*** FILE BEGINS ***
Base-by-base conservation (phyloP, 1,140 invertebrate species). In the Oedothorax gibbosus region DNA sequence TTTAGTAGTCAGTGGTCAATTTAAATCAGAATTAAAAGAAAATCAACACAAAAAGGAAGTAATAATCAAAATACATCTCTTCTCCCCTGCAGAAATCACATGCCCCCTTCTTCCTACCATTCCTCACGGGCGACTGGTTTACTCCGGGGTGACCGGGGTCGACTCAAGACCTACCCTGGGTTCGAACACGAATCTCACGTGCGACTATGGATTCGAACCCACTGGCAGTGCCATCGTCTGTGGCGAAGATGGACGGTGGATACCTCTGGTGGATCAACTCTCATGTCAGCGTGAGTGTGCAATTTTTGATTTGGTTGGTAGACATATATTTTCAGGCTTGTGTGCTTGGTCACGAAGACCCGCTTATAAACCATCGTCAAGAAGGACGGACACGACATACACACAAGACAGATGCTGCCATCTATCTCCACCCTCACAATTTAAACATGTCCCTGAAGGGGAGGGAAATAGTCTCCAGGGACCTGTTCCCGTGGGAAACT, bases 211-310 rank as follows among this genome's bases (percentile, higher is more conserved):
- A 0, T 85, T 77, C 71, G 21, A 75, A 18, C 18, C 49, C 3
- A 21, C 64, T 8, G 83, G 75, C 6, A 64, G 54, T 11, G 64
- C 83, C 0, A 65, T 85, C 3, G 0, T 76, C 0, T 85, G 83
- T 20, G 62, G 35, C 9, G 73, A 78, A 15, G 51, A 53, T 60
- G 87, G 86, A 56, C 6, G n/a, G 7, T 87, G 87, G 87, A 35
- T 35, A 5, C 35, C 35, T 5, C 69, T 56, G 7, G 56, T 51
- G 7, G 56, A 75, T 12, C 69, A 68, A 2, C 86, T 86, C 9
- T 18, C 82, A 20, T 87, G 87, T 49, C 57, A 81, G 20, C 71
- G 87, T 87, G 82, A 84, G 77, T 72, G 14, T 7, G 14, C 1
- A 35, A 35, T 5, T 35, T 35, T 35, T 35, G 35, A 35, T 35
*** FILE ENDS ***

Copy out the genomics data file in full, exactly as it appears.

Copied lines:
Base-by-base conservation (phyloP, 1,140 invertebrate species). In the Oedothorax gibbosus region DNA sequence TTTAGTAGTCAGTGGTCAATTTAAATCAGAATTAAAAGAAAATCAACACAAAAAGGAAGTAATAATCAAAATACATCTCTTCTCCCCTGCAGAAATCACATGCCCCCTTCTTCCTACCATTCCTCACGGGCGACTGGTTTACTCCGGGGTGACCGGGGTCGACTCAAGACCTACCCTGGGTTCGAACACGAATCTCACGTGCGACTATGGATTCGAACCCACTGGCAGTGCCATCGTCTGTGGCGAAGATGGACGGTGGATACCTCTGGTGGATCAACTCTCATGTCAGCGTGAGTGTGCAATTTTTGATTTGGTTGGTAGACATATATTTTCAGGCTTGTGTGCTTGGTCACGAAGACCCGCTTATAAACCATCGTCAAGAAGGACGGACACGACATACACACAAGACAGATGCTGCCATCTATCTCCACCCTCACAATTTAAACATGTCCCTGAAGGGGAGGGAAATAGTCTCCAGGGACCTGTTCCCGTGGGAAACT, bases 211-310 rank as follows among this genome's bases (percentile, higher is more conserved):
- A 0, T 85, T 77, C 71, G 21, A 75, A 18, C 18, C 49, C 3
- A 21, C 64, T 8, G 83, G 75, C 6, A 64, G 54, T 11, G 64
- C 83, C 0, A 65, T 85, C 3, G 0, T 76, C 0, T 85, G 83
- T 20, G 62, G 35, C 9, G 73, A 78, A 15, G 51, A 53, T 60
- G 87, G 86, A 56, C 6, G n/a, G 7, T 87, G 87, G 87, A 35
- T 35, A 5, C 35, C 35, T 5, C 69, T 56, G 7, G 56, T 51
- G 7, G 56, A 75, T 12, C 69, A 68, A 2, C 86, T 86, C 9
- T 18, C 82, A 20, T 87, G 87, T 49, C 57, A 81, G 20, C 71
- G 87, T 87, G 82, A 84, G 77, T 72, G 14, T 7, G 14, C 1
- A 35, A 35, T 5, T 35, T 35, T 35, T 35, G 35, A 35, T 35